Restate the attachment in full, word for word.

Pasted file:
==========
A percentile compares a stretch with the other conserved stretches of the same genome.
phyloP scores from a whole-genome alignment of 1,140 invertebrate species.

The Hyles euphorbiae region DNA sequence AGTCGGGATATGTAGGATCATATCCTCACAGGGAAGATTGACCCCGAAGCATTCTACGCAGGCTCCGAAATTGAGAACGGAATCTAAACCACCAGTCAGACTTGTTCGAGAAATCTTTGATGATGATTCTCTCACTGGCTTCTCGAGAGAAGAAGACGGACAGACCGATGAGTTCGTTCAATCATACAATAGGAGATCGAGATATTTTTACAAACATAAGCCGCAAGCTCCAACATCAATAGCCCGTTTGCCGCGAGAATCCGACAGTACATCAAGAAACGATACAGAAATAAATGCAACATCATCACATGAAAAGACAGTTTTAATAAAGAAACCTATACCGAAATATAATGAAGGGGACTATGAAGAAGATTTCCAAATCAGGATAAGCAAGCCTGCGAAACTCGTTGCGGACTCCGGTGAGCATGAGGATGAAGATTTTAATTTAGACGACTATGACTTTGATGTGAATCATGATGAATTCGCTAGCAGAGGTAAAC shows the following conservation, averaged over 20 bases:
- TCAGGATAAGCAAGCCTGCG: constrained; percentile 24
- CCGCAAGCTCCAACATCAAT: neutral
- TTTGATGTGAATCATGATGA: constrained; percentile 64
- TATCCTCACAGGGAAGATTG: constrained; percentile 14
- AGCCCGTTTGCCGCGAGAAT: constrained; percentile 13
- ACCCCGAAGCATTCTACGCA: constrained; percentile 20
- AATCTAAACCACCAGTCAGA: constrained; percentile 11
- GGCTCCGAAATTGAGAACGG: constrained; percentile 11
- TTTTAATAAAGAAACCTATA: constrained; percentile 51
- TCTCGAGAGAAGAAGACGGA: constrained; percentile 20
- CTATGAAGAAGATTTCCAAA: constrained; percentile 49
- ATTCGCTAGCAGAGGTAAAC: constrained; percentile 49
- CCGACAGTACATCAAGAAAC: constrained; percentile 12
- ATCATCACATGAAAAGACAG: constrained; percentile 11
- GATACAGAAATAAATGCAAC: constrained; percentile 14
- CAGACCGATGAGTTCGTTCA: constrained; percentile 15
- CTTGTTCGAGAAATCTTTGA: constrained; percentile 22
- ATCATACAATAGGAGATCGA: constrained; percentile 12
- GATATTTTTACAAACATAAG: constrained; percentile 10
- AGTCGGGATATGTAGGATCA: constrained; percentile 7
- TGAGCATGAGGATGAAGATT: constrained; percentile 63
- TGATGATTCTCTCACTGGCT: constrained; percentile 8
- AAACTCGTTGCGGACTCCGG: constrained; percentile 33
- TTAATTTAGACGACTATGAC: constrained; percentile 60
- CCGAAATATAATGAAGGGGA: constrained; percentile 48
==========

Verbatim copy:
A percentile compares a stretch with the other conserved stretches of the same genome.
phyloP scores from a whole-genome alignment of 1,140 invertebrate species.

The Hyles euphorbiae region DNA sequence AGTCGGGATATGTAGGATCATATCCTCACAGGGAAGATTGACCCCGAAGCATTCTACGCAGGCTCCGAAATTGAGAACGGAATCTAAACCACCAGTCAGACTTGTTCGAGAAATCTTTGATGATGATTCTCTCACTGGCTTCTCGAGAGAAGAAGACGGACAGACCGATGAGTTCGTTCAATCATACAATAGGAGATCGAGATATTTTTACAAACATAAGCCGCAAGCTCCAACATCAATAGCCCGTTTGCCGCGAGAATCCGACAGTACATCAAGAAACGATACAGAAATAAATGCAACATCATCACATGAAAAGACAGTTTTAATAAAGAAACCTATACCGAAATATAATGAAGGGGACTATGAAGAAGATTTCCAAATCAGGATAAGCAAGCCTGCGAAACTCGTTGCGGACTCCGGTGAGCATGAGGATGAAGATTTTAATTTAGACGACTATGACTTTGATGTGAATCATGATGAATTCGCTAGCAGAGGTAAAC shows the following conservation, averaged over 20 bases:
- TCAGGATAAGCAAGCCTGCG: constrained; percentile 24
- CCGCAAGCTCCAACATCAAT: neutral
- TTTGATGTGAATCATGATGA: constrained; percentile 64
- TATCCTCACAGGGAAGATTG: constrained; percentile 14
- AGCCCGTTTGCCGCGAGAAT: constrained; percentile 13
- ACCCCGAAGCATTCTACGCA: constrained; percentile 20
- AATCTAAACCACCAGTCAGA: constrained; percentile 11
- GGCTCCGAAATTGAGAACGG: constrained; percentile 11
- TTTTAATAAAGAAACCTATA: constrained; percentile 51
- TCTCGAGAGAAGAAGACGGA: constrained; percentile 20
- CTATGAAGAAGATTTCCAAA: constrained; percentile 49
- ATTCGCTAGCAGAGGTAAAC: constrained; percentile 49
- CCGACAGTACATCAAGAAAC: constrained; percentile 12
- ATCATCACATGAAAAGACAG: constrained; percentile 11
- GATACAGAAATAAATGCAAC: constrained; percentile 14
- CAGACCGATGAGTTCGTTCA: constrained; percentile 15
- CTTGTTCGAGAAATCTTTGA: constrained; percentile 22
- ATCATACAATAGGAGATCGA: constrained; percentile 12
- GATATTTTTACAAACATAAG: constrained; percentile 10
- AGTCGGGATATGTAGGATCA: constrained; percentile 7
- TGAGCATGAGGATGAAGATT: constrained; percentile 63
- TGATGATTCTCTCACTGGCT: constrained; percentile 8
- AAACTCGTTGCGGACTCCGG: constrained; percentile 33
- TTAATTTAGACGACTATGAC: constrained; percentile 60
- CCGAAATATAATGAAGGGGA: constrained; percentile 48